Cuisinart MCP19-16 Multiclad Pro Stainless 1-1/2-Quart Saucepan with Cover


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  • Triple-ply stainless construction
  • Cast Stainless steel Cool Grip handles
  • Dishwasher/Freezer/Broiler Safe; Oven Safe to 550° F
  • Stainless Steel Lid
  • Drip-free rims


Cuisinart MultiClad Pro Stainless cookware features professional triple-ply stainless construction. A core of pure aluminum in bonded to an 18/10 stainless steel interior and a brushed stainless exterior for unsurpassed cooking performance. The exclusive Heat Surround Technology distributes heat across the bottom and extends up the sides for even cooking and maximum heat conductivity. Equipped with stay-cool handles and tapered rims for drip-free pouring.

Rating: (out of 90 reviews)

I pity people who spend their lives trying to keep up with the Joneses next door, only to die miserable as a result, and perhaps to discover in the afterlife that the Joneses weren’t happy either. Just because it is now possible to have shiny saucepans doesn’t mean that we should bother having them when we could be bungee jumping, knitting, or asleep. www.LloydianAspects.co.uk
Video Rating: 4 / 5

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5 Responses to “Cuisinart MCP19-16 Multiclad Pro Stainless 1-1/2-Quart Saucepan with Cover”

  1. The Vinocat says:

    Review by The Vinocat for Cuisinart MCP19-16 Multiclad Pro Stainless 1-1/2-Quart Saucepan with Cover
    Rating:
    I’m a self-confessed cookware junkie and professionally-trained home chef. I have at least 60 or so different pots and pans, and actually use most of them regularly. I’ve been biased toward Calphalon Anodized (not non-stick) for nearly 20 years, and still love the line. I got into Calphalon Tri-Ply, which is superb, but thought I’d try this pan to see if the value was there.

    IMHO, Calphalon Tri-Ply, Cuisinart Multiclad, and KitchenAid Clad all have far surpassed All-Clad for various reasons. Basically, All-Clad hasn’t changed its design in ages, and has missed out on a number of very real improvements.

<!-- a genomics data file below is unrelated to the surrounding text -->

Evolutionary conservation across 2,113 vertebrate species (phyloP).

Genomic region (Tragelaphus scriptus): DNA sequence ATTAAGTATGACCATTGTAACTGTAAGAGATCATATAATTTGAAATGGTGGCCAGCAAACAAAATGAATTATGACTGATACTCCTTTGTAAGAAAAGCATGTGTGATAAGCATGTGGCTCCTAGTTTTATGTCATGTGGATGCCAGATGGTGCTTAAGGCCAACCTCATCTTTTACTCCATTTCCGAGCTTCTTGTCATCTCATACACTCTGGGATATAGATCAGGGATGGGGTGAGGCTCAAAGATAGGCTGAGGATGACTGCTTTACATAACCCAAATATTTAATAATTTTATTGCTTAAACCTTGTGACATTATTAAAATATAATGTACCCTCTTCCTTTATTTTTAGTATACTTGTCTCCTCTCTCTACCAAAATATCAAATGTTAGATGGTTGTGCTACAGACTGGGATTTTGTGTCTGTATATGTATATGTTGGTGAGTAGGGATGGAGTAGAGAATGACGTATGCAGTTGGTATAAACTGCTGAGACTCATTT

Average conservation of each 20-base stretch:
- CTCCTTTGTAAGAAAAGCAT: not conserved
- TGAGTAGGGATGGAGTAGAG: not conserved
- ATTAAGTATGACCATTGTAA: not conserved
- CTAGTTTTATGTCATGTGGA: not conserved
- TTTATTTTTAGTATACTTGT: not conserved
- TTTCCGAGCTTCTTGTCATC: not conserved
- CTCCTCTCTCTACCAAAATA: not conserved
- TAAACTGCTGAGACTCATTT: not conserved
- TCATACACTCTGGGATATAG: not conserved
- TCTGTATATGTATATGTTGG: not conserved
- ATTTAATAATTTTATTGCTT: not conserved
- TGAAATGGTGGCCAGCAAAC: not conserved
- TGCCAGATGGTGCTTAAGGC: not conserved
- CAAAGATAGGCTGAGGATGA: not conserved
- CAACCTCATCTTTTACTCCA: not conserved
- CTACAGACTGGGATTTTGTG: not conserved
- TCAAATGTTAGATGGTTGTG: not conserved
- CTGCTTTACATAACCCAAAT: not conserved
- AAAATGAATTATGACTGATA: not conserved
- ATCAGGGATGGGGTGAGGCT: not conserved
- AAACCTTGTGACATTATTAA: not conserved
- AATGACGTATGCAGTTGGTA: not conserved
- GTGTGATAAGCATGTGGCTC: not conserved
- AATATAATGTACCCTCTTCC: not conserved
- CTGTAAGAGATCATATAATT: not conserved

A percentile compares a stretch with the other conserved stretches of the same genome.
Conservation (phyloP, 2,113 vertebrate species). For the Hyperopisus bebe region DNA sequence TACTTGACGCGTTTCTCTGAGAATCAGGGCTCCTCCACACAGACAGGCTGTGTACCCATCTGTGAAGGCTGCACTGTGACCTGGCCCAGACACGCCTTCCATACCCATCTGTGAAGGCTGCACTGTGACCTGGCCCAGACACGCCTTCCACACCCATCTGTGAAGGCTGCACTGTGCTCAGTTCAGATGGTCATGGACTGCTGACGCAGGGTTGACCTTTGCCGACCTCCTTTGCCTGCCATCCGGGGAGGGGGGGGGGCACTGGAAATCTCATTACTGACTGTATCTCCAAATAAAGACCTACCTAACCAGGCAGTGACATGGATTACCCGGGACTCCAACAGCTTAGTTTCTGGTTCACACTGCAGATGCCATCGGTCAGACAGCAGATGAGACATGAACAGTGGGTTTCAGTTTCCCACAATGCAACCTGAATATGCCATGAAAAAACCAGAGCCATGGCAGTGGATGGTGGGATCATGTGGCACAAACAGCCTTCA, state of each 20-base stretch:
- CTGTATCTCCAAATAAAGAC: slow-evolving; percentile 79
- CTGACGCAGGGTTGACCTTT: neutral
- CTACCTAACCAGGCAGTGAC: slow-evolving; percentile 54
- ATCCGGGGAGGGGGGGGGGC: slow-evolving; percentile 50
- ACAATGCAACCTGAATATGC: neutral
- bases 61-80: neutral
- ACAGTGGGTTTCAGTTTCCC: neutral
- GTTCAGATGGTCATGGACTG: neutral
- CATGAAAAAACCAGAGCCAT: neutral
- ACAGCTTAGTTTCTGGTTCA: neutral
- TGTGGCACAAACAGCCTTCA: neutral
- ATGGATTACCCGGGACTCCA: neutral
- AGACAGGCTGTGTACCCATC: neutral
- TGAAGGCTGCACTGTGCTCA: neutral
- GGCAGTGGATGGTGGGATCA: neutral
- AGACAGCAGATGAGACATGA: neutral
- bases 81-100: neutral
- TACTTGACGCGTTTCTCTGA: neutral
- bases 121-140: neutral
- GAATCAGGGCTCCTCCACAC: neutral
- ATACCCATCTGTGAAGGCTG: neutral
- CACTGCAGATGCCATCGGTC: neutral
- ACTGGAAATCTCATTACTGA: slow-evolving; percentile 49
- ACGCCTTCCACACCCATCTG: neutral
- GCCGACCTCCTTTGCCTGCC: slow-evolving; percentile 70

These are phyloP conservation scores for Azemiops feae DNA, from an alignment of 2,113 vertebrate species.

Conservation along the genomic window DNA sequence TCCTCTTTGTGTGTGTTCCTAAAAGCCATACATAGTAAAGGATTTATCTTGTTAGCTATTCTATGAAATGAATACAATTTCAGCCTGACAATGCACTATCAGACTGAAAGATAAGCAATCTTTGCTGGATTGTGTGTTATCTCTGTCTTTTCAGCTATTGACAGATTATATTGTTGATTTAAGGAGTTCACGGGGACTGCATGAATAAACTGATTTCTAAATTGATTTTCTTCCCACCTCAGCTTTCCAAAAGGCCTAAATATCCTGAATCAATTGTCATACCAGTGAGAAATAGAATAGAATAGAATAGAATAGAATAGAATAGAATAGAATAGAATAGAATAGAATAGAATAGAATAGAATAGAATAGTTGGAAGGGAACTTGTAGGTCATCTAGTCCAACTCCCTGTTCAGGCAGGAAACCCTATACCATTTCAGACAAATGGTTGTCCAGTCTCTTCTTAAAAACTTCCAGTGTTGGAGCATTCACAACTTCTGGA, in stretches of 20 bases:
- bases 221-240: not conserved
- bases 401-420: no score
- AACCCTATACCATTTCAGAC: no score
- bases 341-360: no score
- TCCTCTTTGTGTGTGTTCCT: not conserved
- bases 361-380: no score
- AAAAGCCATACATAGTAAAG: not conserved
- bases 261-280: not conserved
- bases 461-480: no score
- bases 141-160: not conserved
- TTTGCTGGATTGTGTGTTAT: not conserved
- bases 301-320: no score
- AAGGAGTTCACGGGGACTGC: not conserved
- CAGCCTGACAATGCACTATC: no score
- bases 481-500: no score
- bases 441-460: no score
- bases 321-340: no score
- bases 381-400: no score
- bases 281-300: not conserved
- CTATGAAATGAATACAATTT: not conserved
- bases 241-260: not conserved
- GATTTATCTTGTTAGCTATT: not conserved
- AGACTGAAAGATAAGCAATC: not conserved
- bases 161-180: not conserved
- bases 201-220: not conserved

To Wit: the rolled lip that eliminates pouring drips and runs of liquid down the outside of the pan. A simple improvement, but a huge one for simplifying clean-up later, and for whatever surface you rest the pan on. So far, I think Calphalon has the best lids — glass, deep draw, and very nicely fitting. This Cuisinart pan’s top fits acceptably well, but it’s probably the weak link. As for strengths, this pan weighs in as heavy or heavier than either the All-Clad or Calphalon offerings of similar size, so that’s a big win for heat dispersion and uniformity (All-Clad has become really thin over the years!). Unlike the KitchenAid, the exterior is matte finished except for the top 1/2 inch or so. This helps to ensure that the pan will look good despite real-world use. The shape is nice — not too tall and narrow, so it works well on a small burner.

    Finally there is the handle. This doesn’t have the cool-V design of the Calphalon, but it stays pretty cool anyway. I have a major problem with All-Clad handles, which are extremely uncomfortable for me, the way I lift pans (I have very strong arms and wrists, so I usually lift pans overhand, unlike many who go underhand to get the extra muscle leverage). Lifting overhand, the All-Clad handles dig into my palm in a very uncomfortable way. These Cuisinart (and Calphalon and KitchenAid) handles do not.

    4.5 stars overall; 1/2 star docked for the lid being less than perfect (but still as good as all the competition except Calphalon).

    UPDATE: Feb 18, 2009: I’ve compared the Cuisinart Multiclad Pro and All-Clad Stainless pans side by side, and if anything, the Cuisinarts are heavier duty, certainly not meaningfully lighter! The All-Clad LTD pans (some of them) do appear to be thicker/heavier than their stainless counterparts, but then we’re comparing apples and oranges, and in any event it’s pretty much gilding the lily to go much thicker than they are already. The pouring lip on the Cuisinarts is a huge in-use advantage as well (far less messy). On the whole, the Multiclad Pro line is an incredible bargain. Search my reviews for other comments about these vis-a-vis Calphalon etc.